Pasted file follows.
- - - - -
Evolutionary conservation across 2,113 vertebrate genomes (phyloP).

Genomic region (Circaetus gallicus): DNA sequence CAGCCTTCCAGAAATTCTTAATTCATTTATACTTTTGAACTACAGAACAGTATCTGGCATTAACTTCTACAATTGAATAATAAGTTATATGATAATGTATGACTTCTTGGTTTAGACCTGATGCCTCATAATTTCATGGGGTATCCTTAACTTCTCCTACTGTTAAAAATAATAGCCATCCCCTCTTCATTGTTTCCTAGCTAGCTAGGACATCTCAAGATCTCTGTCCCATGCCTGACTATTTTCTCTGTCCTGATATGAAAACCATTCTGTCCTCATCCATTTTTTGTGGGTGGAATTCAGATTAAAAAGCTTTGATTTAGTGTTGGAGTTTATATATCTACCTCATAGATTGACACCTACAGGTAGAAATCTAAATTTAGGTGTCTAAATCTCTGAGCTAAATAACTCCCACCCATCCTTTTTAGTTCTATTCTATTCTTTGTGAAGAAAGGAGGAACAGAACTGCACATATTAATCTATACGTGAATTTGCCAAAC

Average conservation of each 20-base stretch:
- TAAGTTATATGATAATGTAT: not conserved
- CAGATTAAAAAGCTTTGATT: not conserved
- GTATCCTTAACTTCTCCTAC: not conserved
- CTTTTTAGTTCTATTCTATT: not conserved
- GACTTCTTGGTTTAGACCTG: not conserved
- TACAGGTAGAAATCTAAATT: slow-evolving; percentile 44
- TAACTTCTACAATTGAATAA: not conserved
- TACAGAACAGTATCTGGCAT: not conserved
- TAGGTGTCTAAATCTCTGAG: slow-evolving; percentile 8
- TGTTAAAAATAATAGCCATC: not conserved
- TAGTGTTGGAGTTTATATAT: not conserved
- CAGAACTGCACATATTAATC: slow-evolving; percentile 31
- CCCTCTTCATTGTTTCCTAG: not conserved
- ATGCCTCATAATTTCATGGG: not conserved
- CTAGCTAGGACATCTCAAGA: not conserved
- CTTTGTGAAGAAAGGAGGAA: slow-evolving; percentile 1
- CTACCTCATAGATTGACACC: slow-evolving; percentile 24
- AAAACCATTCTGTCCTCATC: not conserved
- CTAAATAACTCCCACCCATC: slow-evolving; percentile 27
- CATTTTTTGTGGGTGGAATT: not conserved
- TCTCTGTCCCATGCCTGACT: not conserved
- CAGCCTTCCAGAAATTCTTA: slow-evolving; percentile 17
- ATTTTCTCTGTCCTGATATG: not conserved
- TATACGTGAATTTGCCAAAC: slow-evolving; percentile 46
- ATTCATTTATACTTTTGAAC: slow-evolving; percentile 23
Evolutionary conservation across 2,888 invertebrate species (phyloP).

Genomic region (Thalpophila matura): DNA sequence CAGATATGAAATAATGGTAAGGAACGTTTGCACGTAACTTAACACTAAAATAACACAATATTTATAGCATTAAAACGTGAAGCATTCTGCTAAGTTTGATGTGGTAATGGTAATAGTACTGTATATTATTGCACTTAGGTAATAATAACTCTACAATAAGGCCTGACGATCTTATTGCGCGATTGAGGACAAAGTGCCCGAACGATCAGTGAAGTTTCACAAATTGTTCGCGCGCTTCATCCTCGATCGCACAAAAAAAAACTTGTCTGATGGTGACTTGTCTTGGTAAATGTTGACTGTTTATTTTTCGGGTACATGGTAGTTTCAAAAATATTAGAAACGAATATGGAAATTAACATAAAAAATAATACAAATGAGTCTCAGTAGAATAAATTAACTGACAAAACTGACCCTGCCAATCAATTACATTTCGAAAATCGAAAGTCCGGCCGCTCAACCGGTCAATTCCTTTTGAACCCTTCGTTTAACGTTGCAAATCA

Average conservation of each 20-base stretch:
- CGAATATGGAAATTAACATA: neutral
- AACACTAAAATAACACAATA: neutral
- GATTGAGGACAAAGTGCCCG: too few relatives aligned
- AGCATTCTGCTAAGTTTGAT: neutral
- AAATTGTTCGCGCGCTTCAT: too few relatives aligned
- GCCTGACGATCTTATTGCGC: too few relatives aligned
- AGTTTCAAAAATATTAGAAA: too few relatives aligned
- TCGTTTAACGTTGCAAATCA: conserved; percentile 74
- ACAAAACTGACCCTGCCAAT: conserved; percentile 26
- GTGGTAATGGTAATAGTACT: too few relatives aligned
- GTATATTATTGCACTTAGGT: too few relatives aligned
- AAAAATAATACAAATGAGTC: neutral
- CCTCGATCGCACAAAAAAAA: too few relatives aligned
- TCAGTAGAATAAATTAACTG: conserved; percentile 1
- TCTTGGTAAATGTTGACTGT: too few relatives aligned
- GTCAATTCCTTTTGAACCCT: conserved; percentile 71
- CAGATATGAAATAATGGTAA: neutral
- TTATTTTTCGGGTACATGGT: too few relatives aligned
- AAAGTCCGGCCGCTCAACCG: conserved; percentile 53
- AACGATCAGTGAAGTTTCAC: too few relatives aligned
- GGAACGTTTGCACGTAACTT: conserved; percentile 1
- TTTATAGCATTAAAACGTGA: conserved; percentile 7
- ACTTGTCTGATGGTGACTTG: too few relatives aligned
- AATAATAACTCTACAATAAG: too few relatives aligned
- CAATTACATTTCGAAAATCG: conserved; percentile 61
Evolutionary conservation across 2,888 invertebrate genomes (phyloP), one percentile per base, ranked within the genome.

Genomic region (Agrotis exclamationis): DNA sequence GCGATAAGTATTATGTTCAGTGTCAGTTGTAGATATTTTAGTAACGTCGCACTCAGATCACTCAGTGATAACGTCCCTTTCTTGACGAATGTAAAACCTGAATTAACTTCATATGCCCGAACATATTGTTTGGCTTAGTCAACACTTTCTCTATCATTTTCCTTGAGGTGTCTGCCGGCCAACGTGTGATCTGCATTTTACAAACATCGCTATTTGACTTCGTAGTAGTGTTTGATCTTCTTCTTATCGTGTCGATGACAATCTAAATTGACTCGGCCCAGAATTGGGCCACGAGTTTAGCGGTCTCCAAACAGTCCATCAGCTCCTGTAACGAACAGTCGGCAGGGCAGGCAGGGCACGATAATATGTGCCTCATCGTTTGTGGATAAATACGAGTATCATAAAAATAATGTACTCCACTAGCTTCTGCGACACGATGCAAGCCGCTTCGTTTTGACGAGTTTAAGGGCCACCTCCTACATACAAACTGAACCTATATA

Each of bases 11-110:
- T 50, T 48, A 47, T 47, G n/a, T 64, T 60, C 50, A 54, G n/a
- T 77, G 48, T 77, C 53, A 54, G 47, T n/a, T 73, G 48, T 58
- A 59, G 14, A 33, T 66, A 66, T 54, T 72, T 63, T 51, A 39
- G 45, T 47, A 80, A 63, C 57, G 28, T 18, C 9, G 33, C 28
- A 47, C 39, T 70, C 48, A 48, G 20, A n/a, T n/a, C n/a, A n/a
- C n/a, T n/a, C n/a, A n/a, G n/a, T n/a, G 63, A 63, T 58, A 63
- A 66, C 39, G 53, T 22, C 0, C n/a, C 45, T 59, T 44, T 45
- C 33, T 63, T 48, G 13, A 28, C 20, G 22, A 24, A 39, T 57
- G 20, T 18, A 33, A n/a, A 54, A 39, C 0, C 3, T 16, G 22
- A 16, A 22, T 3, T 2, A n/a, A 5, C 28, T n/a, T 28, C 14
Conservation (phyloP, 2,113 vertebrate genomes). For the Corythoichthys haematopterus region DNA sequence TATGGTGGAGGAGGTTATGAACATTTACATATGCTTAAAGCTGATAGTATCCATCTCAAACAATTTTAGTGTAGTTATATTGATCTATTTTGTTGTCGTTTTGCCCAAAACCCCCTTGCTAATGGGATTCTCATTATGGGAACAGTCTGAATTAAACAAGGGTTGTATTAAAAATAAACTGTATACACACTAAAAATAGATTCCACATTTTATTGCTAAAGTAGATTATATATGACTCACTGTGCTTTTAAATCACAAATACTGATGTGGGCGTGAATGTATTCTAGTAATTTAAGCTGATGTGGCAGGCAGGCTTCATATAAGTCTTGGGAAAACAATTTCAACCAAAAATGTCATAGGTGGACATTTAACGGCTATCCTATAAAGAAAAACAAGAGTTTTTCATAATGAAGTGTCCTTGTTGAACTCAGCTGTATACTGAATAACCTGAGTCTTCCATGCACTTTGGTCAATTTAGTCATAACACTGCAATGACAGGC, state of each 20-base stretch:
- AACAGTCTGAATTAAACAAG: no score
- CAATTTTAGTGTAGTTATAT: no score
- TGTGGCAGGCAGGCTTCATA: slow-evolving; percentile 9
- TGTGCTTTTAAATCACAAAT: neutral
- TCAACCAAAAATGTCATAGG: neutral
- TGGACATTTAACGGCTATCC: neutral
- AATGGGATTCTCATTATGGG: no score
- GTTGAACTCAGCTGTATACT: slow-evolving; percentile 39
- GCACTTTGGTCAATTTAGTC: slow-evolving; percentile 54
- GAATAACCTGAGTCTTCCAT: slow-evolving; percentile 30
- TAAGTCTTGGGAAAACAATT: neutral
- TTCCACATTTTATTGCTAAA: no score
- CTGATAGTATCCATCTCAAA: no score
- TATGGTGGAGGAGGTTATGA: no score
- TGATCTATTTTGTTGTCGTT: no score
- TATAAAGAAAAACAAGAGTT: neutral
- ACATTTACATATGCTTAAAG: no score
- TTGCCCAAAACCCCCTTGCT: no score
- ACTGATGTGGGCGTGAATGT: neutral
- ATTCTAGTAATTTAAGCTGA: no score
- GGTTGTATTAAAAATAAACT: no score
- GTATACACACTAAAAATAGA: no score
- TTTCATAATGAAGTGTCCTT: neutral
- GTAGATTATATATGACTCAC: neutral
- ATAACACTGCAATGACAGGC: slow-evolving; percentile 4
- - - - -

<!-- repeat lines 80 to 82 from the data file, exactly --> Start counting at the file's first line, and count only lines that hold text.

- GAATAACCTGAGTCTTCCAT: slow-evolving; percentile 30
- TAAGTCTTGGGAAAACAATT: neutral
- TTCCACATTTTATTGCTAAA: no score